Ender’s Game Read Along, Wk 2: Ender vs. Peter

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ENDER’S GAME POSTS: Introduction, Week 1: Sci-fi and Orson Scott Card, Week 2: Ender vs Peter, Week 3: Science of the Story, Week 4: Conclusions

WELCOME TO WEEK 2!

Sci-FiThis week we delve deeper into Ender’s Game by focusing on Ender and Peter, two of the main characters.  In some ways you couldn’t have two more different characters.  While Peter seems to relish violence and forcing his will on others, Ender struggles to exercise his power in a way that is responsible and virtuous.  What is Card getting at with this conflict?  What are some of the moral themes that flow from their relationship?

Before we jump in, here’s a reminder of our reading schedule:

 Sept 28: Chapters 1-4
Oct 5: Chapters 5-8
Oct 12: Chapters 9-12
Oct 19: Chapters 13-15
Nov 1: Writing Contest Begins
Nov. 22: Finale Podcast

PODCAST PARTICIPANTS

And now, to the podcast!  Here is a short introduction to the readers joining us today:

John Headshot 2John Ottinger is a writer, classical educator, and dad.  His reviews, interviews, and articles have appeared in WORLD magazine, Publishers Weekly, Black Gate, Strange Horizons, SF Signal, and Tor.com.  He is currently pursuing a Master’s Degree in English at the University of Central Florida with research interests in Science Fiction, Christianity, and Southern Literature.  He blogs at Graspingforthewind.com.

Jack 5Jack Mertens is a freshman college student at Louisiana Tech University. When he’s not studying or doing homework, he’s probably reading, writing, playing guitar, watching a TV show, attending a Bible study, or hanging out with friends. He is also a regular contributor to the blog Thousand Mile Walk.

Abby Burns is is also a Redeemedreader intern and a rising college freshman in Richmond, Virginia.  She has had a love for literature her whole life, stretching all the way from Dr. Seuss to Dostoevsky. Unfortunately, like many readers, she had to learn at a young age that she could not survive on eating, sleeping, and reading alone. (She says she gave it her best shot, though!) Now she divides her time between her family, preparations for her first year of college, and work with her youth group.   You can read more of her work at www.wordsoundimage.tublr.com.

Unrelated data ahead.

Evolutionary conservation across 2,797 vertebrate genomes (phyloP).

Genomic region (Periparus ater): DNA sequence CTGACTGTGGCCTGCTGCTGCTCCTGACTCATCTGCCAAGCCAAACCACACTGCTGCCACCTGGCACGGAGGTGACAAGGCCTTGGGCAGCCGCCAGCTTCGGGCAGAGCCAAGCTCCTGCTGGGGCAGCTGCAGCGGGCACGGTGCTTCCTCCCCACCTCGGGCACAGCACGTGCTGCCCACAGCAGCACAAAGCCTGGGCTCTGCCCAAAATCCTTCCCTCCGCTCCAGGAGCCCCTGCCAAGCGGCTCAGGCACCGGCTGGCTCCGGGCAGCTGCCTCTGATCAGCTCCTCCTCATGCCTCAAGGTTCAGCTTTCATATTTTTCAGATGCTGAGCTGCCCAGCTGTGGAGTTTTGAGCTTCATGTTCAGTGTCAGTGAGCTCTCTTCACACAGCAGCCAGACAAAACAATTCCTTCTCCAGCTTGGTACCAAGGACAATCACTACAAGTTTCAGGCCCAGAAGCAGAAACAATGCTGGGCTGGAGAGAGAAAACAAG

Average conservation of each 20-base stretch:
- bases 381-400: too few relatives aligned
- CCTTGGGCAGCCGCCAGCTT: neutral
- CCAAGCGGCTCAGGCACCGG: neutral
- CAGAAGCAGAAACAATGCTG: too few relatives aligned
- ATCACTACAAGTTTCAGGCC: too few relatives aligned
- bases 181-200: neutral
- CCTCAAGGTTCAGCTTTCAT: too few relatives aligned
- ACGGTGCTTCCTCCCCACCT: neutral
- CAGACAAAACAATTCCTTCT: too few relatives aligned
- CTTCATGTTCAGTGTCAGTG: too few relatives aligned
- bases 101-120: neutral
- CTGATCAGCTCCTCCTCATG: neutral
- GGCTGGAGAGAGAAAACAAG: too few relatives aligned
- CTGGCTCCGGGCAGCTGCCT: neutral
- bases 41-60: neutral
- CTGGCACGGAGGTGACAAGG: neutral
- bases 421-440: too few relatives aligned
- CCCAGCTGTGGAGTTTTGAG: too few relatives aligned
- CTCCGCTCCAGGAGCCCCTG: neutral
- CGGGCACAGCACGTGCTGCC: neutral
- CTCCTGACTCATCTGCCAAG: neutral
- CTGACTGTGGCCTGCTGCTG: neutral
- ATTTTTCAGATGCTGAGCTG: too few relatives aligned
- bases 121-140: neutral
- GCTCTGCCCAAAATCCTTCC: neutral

And of course, I’m Emily Whitten, mom, WORLD magazine writer, and host for this read along.  You can read more about me in Redeemedreader’s About page.

THE PODCAST

RR Podcast 36:

DISCUSSION QUESTIONS by John Ottinger

“Take my monitor away, and I am just like Peter,” says Ender at the end of chapter one. Ender has just thrashed another boy, a bully, and is poised to do the same again in chapter four.  When the restraints are off, when no adult is watching, violence seems to be a part of Ender’s nature, a part of him that he shares with his brother. But is Ender really like Peter? Is Peter’s wanton cruelty the same as Ender’s self-defense? At what point is violence okay?
As you read this week, look closely at Ender. Besides his age and genius, what makes him a character we identify with even as we abhor his violence? Is there something different about his violence? How is Ender’s desire not to be like Peter going to affect him at Battle School?

 

1. What does Ender desire most? How can such a desire be a positive, how could it be negative?

 

2. What people in our society might have the designation THIRD? How should we react to such people? If you are a THIRD, how should you react to those who belittle you for being a THIRD?

 

3. Why do we, as readers, find Ender appealing? Why do we root for him in the battle with Stilson or the boy on the shuttle? Is this good or bad? How does Orson Scott Card make Ender appealing to the reader? Why is it that adults and teens can relate to a six-year-old genius? (I’ll tell, you, I’ve read this book several times, and each time, I can’t help but root for Ender’s success!)

 

 

4.  What effect do the introductory dialogues of the chapters have on you? Do you think it was a good idea for Orson Scott Card to include them in the story? Why or why not?

 

 

7. How is Ender different from Peter? How is he the same?

 

8. Is the swearing and foul language in the book necessary or unnecessary? What is gained by Orson Scott Card’s use of it, what is lost? How does it help us interpret each character and their relationships?

 

 

9. In chapter four, Ender hurts another boy. Why didn’t Graff help Ender or stop the boy picking on him? Do you think Graff’s harsh treatment of Ender is the best way to lead Ender to his future greatness? What effect does Graff’s treatment have on Ender? What does Ender conclude as a result or the events in the shuttle? How do you think this might affect him later in the novel?

 

10. What keeps Ender from being a bully? Is this important for a future military leader? Why?
Thanks, John, Abby, and Jack for your insight today!  Can’t wait to delve in again next week!  Until then…happy reading!

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Trackbacks/Pingbacks

  1. Ender’s Game Read-Along Wks 2 and 3 – Grasping for the Wind - October 13, 2013

    […] in posting about the read-along. Here is Week 2 in which I give you some thought questions about Ender vs. Peter and in week 3 we talk on the podcast about the science behind the […]

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